If you’ve heard anything about hexavalent chromium in tap water, it was probably from the movie Erin Brockovich. In that film, the legal clerk and environmental activist Erin Brockovich (as played by Julia Roberts) built a case against California’s Pacific Gas and Electric litigation alleging that the cancer-causing hexavalent chromium the company was using to fight corrosion in cooling towers had seeped into the ground water of Hinkley, California.
Since settling that case in 1996, Brockovich has continued to work on cases involving hexavalent chromium. Just last year, she began investigating a case in Midland, Texas and assisted in filing a lawsuit against Prime Tanning Corp. of St. Joseph, Missouri. And if recent tests are any indication, Erin Brockovich and others like her might soon be swamped with similar cases.
Recent laboratory tests commisioned by the Environmental Working Group have found hexavalent chromium in the tap water of 31 cities. More disturbing still is the fact that the tap water from only 35 cities was sampled for the cancer-causing chemical, meaning it was found in 89 percent of the cities tested. The EWG estimates that 74 million Americans in 42 states could be drinking tap water that is polluted with chromium or its carcinogenic form, hexavalent chromium.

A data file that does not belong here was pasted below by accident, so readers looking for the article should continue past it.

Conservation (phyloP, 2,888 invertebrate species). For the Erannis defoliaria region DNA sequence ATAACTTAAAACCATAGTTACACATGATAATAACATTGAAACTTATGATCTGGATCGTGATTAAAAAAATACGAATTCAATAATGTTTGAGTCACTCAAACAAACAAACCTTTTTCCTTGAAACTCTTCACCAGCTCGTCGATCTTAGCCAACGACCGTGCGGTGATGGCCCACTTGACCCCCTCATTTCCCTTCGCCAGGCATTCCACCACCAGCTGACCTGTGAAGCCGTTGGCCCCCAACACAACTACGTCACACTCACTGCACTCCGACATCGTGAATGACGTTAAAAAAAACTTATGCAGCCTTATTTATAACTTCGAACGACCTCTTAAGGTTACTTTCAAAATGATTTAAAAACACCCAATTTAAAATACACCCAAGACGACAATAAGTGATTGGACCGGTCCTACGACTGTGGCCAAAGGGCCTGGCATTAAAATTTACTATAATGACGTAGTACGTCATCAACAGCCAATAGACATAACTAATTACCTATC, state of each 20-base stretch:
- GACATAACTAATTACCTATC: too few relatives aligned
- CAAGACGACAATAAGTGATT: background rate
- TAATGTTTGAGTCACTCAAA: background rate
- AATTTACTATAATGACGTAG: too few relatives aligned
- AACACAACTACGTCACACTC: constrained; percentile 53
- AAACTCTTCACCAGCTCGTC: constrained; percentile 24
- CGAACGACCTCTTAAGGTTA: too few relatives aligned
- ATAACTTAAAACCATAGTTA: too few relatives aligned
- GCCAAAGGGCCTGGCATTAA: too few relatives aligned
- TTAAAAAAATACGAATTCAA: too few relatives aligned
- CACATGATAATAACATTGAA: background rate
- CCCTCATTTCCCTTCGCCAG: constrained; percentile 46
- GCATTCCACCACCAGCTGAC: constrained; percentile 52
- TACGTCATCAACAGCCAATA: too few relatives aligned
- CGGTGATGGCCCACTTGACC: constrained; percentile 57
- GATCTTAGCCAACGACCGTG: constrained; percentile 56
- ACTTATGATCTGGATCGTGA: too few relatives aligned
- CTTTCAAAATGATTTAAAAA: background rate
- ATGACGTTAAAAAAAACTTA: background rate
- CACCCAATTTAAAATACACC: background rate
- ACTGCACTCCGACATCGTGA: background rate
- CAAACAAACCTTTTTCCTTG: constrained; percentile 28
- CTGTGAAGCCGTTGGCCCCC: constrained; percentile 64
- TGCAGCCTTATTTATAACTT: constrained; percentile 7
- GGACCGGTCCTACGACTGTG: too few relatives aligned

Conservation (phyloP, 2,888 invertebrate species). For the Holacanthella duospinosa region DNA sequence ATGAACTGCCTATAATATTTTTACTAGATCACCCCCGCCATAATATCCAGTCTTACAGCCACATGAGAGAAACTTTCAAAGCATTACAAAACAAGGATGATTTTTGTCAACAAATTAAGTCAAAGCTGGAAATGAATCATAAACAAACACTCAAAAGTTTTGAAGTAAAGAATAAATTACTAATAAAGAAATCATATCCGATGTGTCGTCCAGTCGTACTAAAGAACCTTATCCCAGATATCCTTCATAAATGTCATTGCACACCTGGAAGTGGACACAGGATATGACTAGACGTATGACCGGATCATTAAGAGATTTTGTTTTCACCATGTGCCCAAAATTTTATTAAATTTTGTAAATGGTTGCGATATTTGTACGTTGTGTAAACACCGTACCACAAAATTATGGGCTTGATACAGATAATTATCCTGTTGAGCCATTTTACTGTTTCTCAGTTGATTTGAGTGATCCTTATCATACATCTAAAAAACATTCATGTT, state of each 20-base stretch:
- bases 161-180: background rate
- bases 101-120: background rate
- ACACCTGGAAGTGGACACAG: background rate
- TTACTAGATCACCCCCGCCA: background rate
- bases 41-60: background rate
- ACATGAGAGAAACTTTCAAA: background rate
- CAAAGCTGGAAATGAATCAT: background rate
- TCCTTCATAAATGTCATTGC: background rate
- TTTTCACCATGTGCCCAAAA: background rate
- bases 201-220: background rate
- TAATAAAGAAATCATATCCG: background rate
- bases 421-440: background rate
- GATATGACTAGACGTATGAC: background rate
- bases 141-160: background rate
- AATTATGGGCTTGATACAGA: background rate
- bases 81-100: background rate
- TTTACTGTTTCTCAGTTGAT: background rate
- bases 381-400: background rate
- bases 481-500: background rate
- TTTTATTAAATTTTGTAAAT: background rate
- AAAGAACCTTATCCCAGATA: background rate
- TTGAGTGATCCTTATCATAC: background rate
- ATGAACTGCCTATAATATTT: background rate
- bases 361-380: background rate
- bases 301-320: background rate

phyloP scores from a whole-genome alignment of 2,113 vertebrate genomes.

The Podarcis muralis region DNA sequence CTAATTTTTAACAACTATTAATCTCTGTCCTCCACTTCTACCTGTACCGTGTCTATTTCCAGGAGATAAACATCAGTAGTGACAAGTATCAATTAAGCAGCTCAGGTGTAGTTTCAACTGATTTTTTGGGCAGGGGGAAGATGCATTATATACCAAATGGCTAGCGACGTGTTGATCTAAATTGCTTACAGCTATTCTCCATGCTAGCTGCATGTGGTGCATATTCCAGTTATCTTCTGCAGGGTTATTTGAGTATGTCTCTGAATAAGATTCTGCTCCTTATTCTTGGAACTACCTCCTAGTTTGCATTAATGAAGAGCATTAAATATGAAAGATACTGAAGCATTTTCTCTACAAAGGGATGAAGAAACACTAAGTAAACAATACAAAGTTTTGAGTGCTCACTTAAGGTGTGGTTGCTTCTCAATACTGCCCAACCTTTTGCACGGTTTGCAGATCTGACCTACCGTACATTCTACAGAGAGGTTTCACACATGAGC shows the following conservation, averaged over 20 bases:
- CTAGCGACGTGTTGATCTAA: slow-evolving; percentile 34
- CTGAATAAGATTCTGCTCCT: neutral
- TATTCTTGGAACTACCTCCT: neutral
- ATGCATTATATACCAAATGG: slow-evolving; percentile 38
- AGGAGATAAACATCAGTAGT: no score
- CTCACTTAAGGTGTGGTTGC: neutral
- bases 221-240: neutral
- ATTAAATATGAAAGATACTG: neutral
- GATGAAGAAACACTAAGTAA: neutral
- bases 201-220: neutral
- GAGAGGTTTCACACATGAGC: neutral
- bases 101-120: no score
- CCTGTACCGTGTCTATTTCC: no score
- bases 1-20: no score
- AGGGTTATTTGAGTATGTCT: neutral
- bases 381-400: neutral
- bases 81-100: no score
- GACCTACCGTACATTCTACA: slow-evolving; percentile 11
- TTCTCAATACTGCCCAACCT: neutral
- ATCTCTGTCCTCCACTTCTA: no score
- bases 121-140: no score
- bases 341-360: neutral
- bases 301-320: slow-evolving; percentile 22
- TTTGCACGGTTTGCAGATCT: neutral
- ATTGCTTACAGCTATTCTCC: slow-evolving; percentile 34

Hexavalent chromium is also known as Chromium-6 or Chromium (VI), though many refer to it as the “Erin Brockovich chemical”. It is the cancer-causing variant of chromium. The Environmental Protection Agency allows for 100 parts per billion of total chromium in drinking water, but it has not set a safe or acceptable limit for hexavalent chromium. As such, water utility companies are not required to test for hexavalent chromium. California is the only state that requires such testing, and it has set a legal limit of .06 parts per billion. Of the 31 cities that had hexavalent chromium, 25 cities had levels higher than that amount.
However, there is no set limit for chromium-6, and water utility companies are not required to test for it. California is the only state that mandates testing, and that state’s legal limit for chromium-6 in drinking water is .06 ppb. Sutton and her colleagues found that 25 of the 31 cities with chromium-6 contaminated water had levels higher than that amount.
In an ideal world, the EPA would set legal limits for every state and require that water utilities test to ensure hexavalent chromium doesn’t enter our tap water. But as Erin Brockovich knows all too well, we don’t live in an ideal world. So how do you remove hexavalent chromium from tap water? Many reverse osmosis systems will remove chromium-6, as well as other contaminants.
Our Pentek RO-3500 Reverse Osmosis System reduces 86.6 percent of hexavalant chromium and 92.8 percent of trivalent chromium. What a RO system removes or reduces depends entirely on the filters and membranes used. We do carry many reverse osmosis membranes that reduce hexavalent chromium, so if you have an existing RO system and want to ensure you reduce chromium-6, please give us a call at 866-438-3458 or e-mail us at firstname.lastname@example.org.
Not sure if you should be concerned? Our eXact Micro 7+ Standard Photometer Kit allows you to test water for hexavalent chromium and many other contaminants.